Analysis and Commentary Posted in 2013-03
Why The U.S. Supreme Court Should Not Fear That Denying the Proposition 8 Sponsors Federal Standing Will Weaken The Initiative Device (And a Few Other Thoughts on the Oral Argument in Perry v. Hollingsworth)

Justia columnist and U.C., Davis law professor Vikram David Amar comments on the standing issues, as well as some other issues, that were discussed by the U.S. Supreme Court’s Justices in their recent oral argument regarding Proposition 8, the California measure that bans same-sex marriage. In particular, Amar discusses whether the proposition’s sponsors are the ones who should defend it in court, concluding that they are not. He adds, as well, that denying the sponsors standing will not weaken the initiative device. Moreover, Amar notes that state law could authorize sponsors to defend initiatives in the future, but the authorization must be done carefully, clearly, and in a way that is visible to voters. Amar also considers the possibility that the Proposition 8 case will ultimately be dismissed by the Supreme Court as having been improvidently granted.

Simplistic Slogans and Real Consequences: Republicans’ Calls to Run Balanced Budgets Are Based on Meaningless Bromides, Not Sound Economics

Justia columnist, George Washington law professor, and economist Neil Buchanan takes aim at the popular belief that governments’ budgets should be balanced. Noting that corporations do not have balanced budgets and typically thrive as they take on debt, Buchanan asks why governments should be any different. Borrowing, in both good times and bad, Buchanan contends, is the right thing to do—contrary to Republicans like Paul Ryan’s recent claims. Indeed, Republicans’ arguments in favor of budgetary austerity amount to nothing more than excuses to redistribute income upward, Buchanan contends. He also notes that misunderstandings about the role and significance of government debt are often fostered by the press.

Do People Under Arrest Have a Privacy Right in Their DNA? The U.S. Supreme Court Hears Argument in Maryland v. King Part Two in a Two-Part Series of Columns

In Part Two of a two-part series of columns on the Supreme Court case of Maryland v. King, Justia columnist and Cornell law professor Sherry Colb continues her analysis of the case, which raises questions about the Fourth Amendment significance of DNA collection from arrestees, in light of the government interests and privacy entitlements that are at stake when a person is taken into custody. Part One of this series appeared on March 20, here on Justia’s Verdict.

Will Virtual Money Laundering Rules Stop the Illegal Use of Virtual Currencies? Why Regulators Have More Work to Do to Clarify the Rules of the Virtual Currency Road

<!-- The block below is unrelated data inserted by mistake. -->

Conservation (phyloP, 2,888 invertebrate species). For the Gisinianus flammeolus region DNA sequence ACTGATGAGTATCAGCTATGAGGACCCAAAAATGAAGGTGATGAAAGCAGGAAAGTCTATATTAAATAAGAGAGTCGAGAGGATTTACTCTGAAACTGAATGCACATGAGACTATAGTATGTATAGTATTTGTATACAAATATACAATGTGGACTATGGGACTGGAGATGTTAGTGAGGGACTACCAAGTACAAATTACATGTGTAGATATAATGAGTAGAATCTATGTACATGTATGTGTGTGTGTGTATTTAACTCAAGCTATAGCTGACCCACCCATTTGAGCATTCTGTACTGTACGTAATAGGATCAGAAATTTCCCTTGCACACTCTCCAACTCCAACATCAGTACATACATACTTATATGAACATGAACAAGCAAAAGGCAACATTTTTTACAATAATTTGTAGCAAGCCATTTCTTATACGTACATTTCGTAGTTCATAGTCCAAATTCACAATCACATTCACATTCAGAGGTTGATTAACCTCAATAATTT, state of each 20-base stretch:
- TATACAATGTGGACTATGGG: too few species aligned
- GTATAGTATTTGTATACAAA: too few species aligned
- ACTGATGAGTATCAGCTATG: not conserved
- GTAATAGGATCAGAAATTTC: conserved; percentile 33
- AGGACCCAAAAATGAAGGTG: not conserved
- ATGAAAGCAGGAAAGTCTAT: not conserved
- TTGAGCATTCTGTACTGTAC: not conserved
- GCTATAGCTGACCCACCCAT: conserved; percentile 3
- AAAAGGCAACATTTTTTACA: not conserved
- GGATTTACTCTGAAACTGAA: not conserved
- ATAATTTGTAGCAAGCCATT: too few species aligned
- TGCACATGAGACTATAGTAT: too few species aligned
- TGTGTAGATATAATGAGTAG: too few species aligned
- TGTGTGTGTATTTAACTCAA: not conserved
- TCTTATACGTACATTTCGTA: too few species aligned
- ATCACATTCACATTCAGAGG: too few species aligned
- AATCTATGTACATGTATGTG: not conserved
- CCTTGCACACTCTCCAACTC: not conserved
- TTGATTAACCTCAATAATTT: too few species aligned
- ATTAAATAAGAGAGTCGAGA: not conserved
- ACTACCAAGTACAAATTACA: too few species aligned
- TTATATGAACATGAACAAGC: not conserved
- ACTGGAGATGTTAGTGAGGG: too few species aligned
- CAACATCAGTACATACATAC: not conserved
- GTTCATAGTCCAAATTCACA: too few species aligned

Justia columnist and U. Washington law professor Anita Ramasastry comments on the regulation of virtual currencies, such as Bitcoins, that are created by private companies, and that can be used for either legal and illegal transactions, due to their ability to afford anonymity to users. Ramasastry also covers the new rules that the US Treasury will apply to such currencies; and why the rules’ guidance currently may not be sufficient to guide administrators or exchanges of new virtual currencies in a way that will provide law enforcement with the leads they need to tackle virtual money laundering.

Serving Foreign Defendants via Facebook: Is A New York-Based Federal District Court’s Decision a Sign of the Times?

Justia columnist and attorney David Kemp discusses a judge’s recent ruling that permitted the Federal Trade Commission to issue service of process on foreign defendants via email and Facebook. Kemp summarizes the facts of the case and the judge’s reasoning and provides a brief overview of the requirements of service of process. He argues that the ruling, while ostensibly narrow, may have broader implications for the use of Facebook in serving foreign defendants.

Senator Ted Cruz (R TX): The Tea Party’s New Intellectual at Work

Justia columnist and former counsel to the president John Dean comments on Senator Ted Cruz, who has made news lately. Deeming Cruz an authoritarian conservative, Dean discusses Cruz’s recent clash with fellow Senator Dianne Feinstein, and Cruz’s background and views. Dean also argues that while some call Cruz a wacko, he is better described as a troll; and explains why even some conservative commentators are finding Cruz to be going beyond their limits.

Taking From Everyone to Give to the Rich: Why There Is Nothing “Principled” About Republicans’ Refusal to “Betray Our Principles” in Budget Negotiations

Justia columnist, George Washington law professor, and economist Neil Buchanan comments on a number of striking post-election policy changes from Republicans, on issues ranging from gay rights, to immigration, to reproductive choice. Buchanan argues that the key issue that Republicans won’t bend on now is, unfortunately, the crucial issue of helping people in need—a category of persons that does not just encompass the needy, but other groups like today and tomorrow’s children and retirees as well.

Do People Under Arrest Have a Privacy Right in Their DNA? The U.S. Supreme Court Hears Argument in Maryland v. King Part One in a Two-Part Series of Columns

In Part One in a two-part series of columns relating to the pending Supreme Court case Maryland v. King, Justia columnist and Cornell law professor Sherry Colb considers the Fourth Amendment significance of DNA collection from arrestees, in light of the government interests and privacy entitlements that are at stake when a person is taken into custody. Part Two of this series will appear next Wednesday, March 27.